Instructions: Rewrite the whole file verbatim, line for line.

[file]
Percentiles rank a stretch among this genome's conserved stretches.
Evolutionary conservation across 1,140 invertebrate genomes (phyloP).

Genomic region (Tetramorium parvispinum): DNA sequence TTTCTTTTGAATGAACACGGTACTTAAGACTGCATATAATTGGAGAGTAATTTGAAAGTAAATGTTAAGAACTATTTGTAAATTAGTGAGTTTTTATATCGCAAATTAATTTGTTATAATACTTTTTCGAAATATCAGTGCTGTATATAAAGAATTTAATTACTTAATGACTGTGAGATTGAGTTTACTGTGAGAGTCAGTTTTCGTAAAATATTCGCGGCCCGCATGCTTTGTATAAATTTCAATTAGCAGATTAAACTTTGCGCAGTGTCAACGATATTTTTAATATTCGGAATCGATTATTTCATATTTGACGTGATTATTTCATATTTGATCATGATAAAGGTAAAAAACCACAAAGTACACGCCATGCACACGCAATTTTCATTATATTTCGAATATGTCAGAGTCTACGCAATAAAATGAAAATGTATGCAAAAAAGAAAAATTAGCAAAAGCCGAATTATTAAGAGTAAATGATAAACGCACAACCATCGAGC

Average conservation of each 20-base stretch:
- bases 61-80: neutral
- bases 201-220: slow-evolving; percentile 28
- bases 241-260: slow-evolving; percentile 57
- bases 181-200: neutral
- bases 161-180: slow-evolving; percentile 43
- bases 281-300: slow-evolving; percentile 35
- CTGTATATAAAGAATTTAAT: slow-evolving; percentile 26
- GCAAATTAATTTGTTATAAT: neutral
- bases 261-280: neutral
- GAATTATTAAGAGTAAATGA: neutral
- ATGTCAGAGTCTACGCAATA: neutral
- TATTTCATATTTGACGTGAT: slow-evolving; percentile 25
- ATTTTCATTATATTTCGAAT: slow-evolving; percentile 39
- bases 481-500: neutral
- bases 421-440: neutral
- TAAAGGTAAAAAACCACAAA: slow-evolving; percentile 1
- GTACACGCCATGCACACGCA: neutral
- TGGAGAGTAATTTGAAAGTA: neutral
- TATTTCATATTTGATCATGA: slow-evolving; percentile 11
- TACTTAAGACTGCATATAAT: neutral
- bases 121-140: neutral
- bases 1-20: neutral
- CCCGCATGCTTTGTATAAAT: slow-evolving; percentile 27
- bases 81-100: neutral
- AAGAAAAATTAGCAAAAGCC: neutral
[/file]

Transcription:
Percentiles rank a stretch among this genome's conserved stretches.
Evolutionary conservation across 1,140 invertebrate genomes (phyloP).

Genomic region (Tetramorium parvispinum): DNA sequence TTTCTTTTGAATGAACACGGTACTTAAGACTGCATATAATTGGAGAGTAATTTGAAAGTAAATGTTAAGAACTATTTGTAAATTAGTGAGTTTTTATATCGCAAATTAATTTGTTATAATACTTTTTCGAAATATCAGTGCTGTATATAAAGAATTTAATTACTTAATGACTGTGAGATTGAGTTTACTGTGAGAGTCAGTTTTCGTAAAATATTCGCGGCCCGCATGCTTTGTATAAATTTCAATTAGCAGATTAAACTTTGCGCAGTGTCAACGATATTTTTAATATTCGGAATCGATTATTTCATATTTGACGTGATTATTTCATATTTGATCATGATAAAGGTAAAAAACCACAAAGTACACGCCATGCACACGCAATTTTCATTATATTTCGAATATGTCAGAGTCTACGCAATAAAATGAAAATGTATGCAAAAAAGAAAAATTAGCAAAAGCCGAATTATTAAGAGTAAATGATAAACGCACAACCATCGAGC

Average conservation of each 20-base stretch:
- bases 61-80: neutral
- bases 201-220: slow-evolving; percentile 28
- bases 241-260: slow-evolving; percentile 57
- bases 181-200: neutral
- bases 161-180: slow-evolving; percentile 43
- bases 281-300: slow-evolving; percentile 35
- CTGTATATAAAGAATTTAAT: slow-evolving; percentile 26
- GCAAATTAATTTGTTATAAT: neutral
- bases 261-280: neutral
- GAATTATTAAGAGTAAATGA: neutral
- ATGTCAGAGTCTACGCAATA: neutral
- TATTTCATATTTGACGTGAT: slow-evolving; percentile 25
- ATTTTCATTATATTTCGAAT: slow-evolving; percentile 39
- bases 481-500: neutral
- bases 421-440: neutral
- TAAAGGTAAAAAACCACAAA: slow-evolving; percentile 1
- GTACACGCCATGCACACGCA: neutral
- TGGAGAGTAATTTGAAAGTA: neutral
- TATTTCATATTTGATCATGA: slow-evolving; percentile 11
- TACTTAAGACTGCATATAAT: neutral
- bases 121-140: neutral
- bases 1-20: neutral
- CCCGCATGCTTTGTATAAAT: slow-evolving; percentile 27
- bases 81-100: neutral
- AAGAAAAATTAGCAAAAGCC: neutral